“Gaius is gone,” the Merlin from the chopping block says, his voice thick with grief. “I knew this was going to happen.”

“Merlin,” Arthur says, moving toward the boy.

The older Merlin follows his gaze, his face twisting in confusion. “Who are you?”

“Merlin,” the boy retorts, sticking his chin out in defiance.

“He’s you,” Arthur says. The phrase is almost unnecessary. The looks on the faces are nearly identical. While he’s seen sorcerers who could alter appearances flawlessly, that expression could not be anything but Merlin. “You’ve split yourself apart somehow. I think you’ve got to pull yourself together if you want to have any hope of fixing this.”

“This is my fault,” Merlin whispers.

“For Christ’s sake, Merlin get a hold of yourself.”

(Then I guess you’ve better find a way to put him back together.)

“You’re the piece who feels guilty,” the boy says.

“And you’re just the boy I used to be.”

“Merlin,” Arthur groans. “I don’t care about who feels guilty or if it’s your fault. Just fix it. Now.”

It’s the younger Merlin who moves first, who extends his hand toward his counterpart, the other Merlin looks for a moment like he might flinch away but he catches Arthur’s eyes and then, decision made, he grasps the boy’s hands in his own.

Arthur tries to keep his eyes open but a golden light is building in front of him and he can’t see.

He wakes up in his own bed, to Merlin’s cheery voice. “Breakfast.”

His quarters are spotless which pings at his memory, Merlin may be a good friend and confidant, but he is not good at many of the menial tasks his position as manservant requires.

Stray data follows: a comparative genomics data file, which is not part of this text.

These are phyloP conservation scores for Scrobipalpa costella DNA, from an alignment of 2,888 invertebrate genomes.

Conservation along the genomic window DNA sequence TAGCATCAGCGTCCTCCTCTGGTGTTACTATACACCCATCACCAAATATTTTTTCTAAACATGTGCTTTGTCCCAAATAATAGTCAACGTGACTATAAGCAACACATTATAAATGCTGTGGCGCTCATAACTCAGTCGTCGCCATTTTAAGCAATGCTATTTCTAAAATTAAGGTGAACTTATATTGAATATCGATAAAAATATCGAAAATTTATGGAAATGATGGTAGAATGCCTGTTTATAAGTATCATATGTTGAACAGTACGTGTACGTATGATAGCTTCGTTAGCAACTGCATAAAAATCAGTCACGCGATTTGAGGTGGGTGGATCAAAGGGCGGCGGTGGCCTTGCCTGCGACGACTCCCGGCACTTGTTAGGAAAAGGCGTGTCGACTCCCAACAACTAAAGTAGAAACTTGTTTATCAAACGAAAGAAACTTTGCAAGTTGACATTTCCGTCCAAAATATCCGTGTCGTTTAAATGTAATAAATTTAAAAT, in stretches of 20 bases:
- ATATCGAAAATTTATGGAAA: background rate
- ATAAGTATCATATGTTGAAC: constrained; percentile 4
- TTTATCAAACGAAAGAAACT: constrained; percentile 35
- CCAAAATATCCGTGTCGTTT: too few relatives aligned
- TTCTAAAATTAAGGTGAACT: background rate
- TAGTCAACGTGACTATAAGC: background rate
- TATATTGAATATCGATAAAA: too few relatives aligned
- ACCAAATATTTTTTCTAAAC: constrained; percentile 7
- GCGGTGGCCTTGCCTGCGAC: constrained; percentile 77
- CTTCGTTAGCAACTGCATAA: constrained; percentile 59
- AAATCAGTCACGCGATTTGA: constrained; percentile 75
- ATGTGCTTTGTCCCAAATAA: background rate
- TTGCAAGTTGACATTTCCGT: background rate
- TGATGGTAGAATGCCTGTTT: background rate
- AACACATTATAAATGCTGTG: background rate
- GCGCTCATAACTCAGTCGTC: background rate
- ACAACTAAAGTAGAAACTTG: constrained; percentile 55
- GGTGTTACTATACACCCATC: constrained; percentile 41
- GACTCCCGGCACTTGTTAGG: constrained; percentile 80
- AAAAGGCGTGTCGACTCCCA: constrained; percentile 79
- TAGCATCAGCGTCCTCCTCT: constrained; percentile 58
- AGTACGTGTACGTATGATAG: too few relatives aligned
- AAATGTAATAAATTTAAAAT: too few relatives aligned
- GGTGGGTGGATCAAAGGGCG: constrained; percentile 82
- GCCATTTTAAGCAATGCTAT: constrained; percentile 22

The eggs are perfectly cooked and not the slightest bit cold. Merlin stands at attention. “What’s wrong with you?” Arthur demands.

The look on Merlin’s face is confused yet vacant and Arthur sits straight up at high alert.

“Nothing, sire.” He moves proficiently around the room, sweeping up the clutter.

Arthur catches him by the wrist, craving contact for reasons that escape him until his hand closes around flesh. “Oh, God. I didn’t think this part of you actually existed.”

“Sire?”

“You’re the part of Merlin that’s actually not a rubbish servant.”

“I don’t know what you mean.”

“Right,” Arthur says, tightening his hold on his hand. “We’re off to find the rest of you before the world unravels completely.”

Arthur doesn’t like this Merlin. He doesn’t meet his eyes, doesn’t tease him and isn’t his friend. This Merlin is hollow. He responds to every order, seems to almost anticipate his needs, but there's nothing else there. Arthur doesn’t last ten minutes before he turns to snap; “That’s enough, Merlin. This isn’t you.” He hasn’t let Merlin’s hand free but he hasn’t complained.

“You want me to go fix it?” Merlin asks, bewildered.

“If you can.”

“But why? I would have though you preferred me like this?”

“Merlin,” he says, exasperated. “I like you. I don’t know why I have to say it outright but like this, you’re… not you. I want my friend back and to do that, I need you whole. We can beat this thing, Merlin. I just need your help.”